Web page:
This weekend, I made my way up to Charlotte, N.C., to catch up with my pals Johanna Draper Carlson and KC Carlson, who also drove down to attend the 35th Anniversary of the Charlotte MiniCon. I enjoyed attending the Minicon (seeing folks like the always photogenic and hilarious Dustin Harbin [yeah, I had to photograph him...again], as well as Jason Latour, Matt Wilson, Bridgit Scheide and Rich Barrett). Yet as I was in the middle of having fun, I realized I wanted to enjoy it as a consumer, not cover it as a journalist. So if you are looking for coverage of the Minicon, I highly recommend Johanna’s coverage over at Comics Worth Reading.
[Note: this post was assembled by both Tim O'Shea and JK Parkin]
This is our final post for our big birthday bash, and what a post it is. No matter how much stuff we line up, people we interview, etc., there are still tons of folks we like to hear from and include in our giant New Year’s/anniversary/birthday activities. So, as we have in past years, we have asked various comics folks what they are excited about for 2012 in comics–something they aren’t working on and something they are.
There’s a lot of great stuff here–hints at new projects and even some downright announcements. Our thanks to everyone this year who responded!
I’m most anticipating the 30th Anniversary of HEROES CON (June 22-24, Charlotte, NC) . For any convention 30 years is an amazing run, but the fact that Shelton Drum and his extended family have put this show together every year with nothing but blood, sweat and tears is flat out super heroic.
On the personal front, the challenging and exhilarating ride that’s been Loose Ends will come to a close with issue 4. It’ll be bittersweet to send our child off to into the real world but I can’t wait for you guys to see the work Brunner & Renzi are doing.
I’m also super excited to dip my own toes into the Mignola-verse with the BPRD: The Pickens County Horror [March 28, 2012] and to read the end of Jason Aaron & RM Guera’s Scalped, which is my favorite series in years.
This sounds politic, but it’s genuine: what excites me about comics in 2012 is what’s exciting every year, the work of the talent. Seeing what the best are up to and how the up-n-comers have grown as artists and writers. In the new year, I’m also excited about illustrating several books and covers that feature my favorite Avengers.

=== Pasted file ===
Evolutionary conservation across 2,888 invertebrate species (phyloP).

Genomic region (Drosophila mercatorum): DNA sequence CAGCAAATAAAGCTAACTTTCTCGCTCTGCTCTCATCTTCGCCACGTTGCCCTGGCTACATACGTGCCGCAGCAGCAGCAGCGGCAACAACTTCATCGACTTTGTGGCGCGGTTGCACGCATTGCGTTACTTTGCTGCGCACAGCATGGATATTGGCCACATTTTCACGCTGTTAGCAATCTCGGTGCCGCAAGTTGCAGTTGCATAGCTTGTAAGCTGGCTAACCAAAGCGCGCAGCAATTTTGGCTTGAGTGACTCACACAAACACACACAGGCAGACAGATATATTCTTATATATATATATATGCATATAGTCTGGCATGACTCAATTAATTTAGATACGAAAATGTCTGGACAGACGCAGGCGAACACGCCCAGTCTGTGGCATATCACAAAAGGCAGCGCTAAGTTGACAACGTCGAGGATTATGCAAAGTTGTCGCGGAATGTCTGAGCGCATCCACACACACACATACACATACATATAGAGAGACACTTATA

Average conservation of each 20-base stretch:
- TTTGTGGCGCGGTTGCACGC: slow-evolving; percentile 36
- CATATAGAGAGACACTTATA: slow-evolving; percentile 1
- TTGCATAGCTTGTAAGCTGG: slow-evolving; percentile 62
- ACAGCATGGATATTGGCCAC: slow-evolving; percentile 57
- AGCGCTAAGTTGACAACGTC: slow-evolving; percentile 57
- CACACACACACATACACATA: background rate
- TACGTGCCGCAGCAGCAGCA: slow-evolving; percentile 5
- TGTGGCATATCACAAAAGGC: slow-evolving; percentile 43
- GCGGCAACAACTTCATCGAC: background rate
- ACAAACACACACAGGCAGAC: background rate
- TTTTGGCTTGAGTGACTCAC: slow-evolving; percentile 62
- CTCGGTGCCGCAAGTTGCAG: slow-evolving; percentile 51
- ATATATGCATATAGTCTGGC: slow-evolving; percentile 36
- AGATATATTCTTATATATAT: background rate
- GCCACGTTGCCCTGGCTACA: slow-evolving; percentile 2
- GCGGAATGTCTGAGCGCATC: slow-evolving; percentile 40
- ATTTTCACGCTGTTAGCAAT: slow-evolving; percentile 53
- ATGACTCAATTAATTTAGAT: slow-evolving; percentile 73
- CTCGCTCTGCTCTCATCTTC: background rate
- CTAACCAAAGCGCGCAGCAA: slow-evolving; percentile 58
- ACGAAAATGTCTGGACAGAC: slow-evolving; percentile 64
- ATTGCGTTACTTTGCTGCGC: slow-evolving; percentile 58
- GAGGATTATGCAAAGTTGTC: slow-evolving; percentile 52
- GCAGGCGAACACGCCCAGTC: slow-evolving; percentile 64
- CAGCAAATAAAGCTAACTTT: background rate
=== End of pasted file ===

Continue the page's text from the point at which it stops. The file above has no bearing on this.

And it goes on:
Following the teaser they sent out last week, Dark Horse Comics has announced five new B.P.R.D. titles that’ll be released next year and will “shake the organization to its very core.”
Here’s the line-up:
- First up, in February comes B.P.R.D. Hell on Earth: The Long Death, written by Mike Mignola and John Arcudi, with art by James Harren (Abe Sapien: The Devil Does Not Jest, Heralds). A team is sent to the deadly woods from New World to investigate a new series of disappearances, but they discover more than just the monster responsible, as loyalties are questioned and tensions mount!
- March will see the release of B.P.R.D. Hell on Earth: The Pickens County Horror, written by Mike Mignola and Scott Allie, with art by Jason Latour (Wolverine, Scalped) and an all-new cover by Becky Cloonan. This chilling two-issue series brings a B.P.R.D. crew into the grips of a backwoods vampire clan hiding out in a Gothic southern home.
- Next, in May comes B.P.R.D. Hell on Earth: The Transformation of J. H. O’Donnell, pairing Mike Mignola with Scott Allie again for the discovery of what drove the Bureau’s expert on ancient foes to near madness after a mission with Hellboy 24 years earlier. This supernatural thrill ride features art by B.P.R.D. newcomer Max Fiumara (Amazing Spider-Man) and a cover by Becky Cloonan.
- That same month features the return of the regular B.P.R.D. team of Mike Mignola, John Arcudi, and Tyler Crook, with B.P.R.D. Hell on Earth: The Devil’s Engine. The Zinco Corporation again rears its ugly head after a devastating earthquake, pitting Devon and Fenix in an uneasy alliance against bat-faced monsters and the evil empire’s other mad-science experiments! Additionally, this new series will feature covers by former Hellboy artist Duncan Fegredo.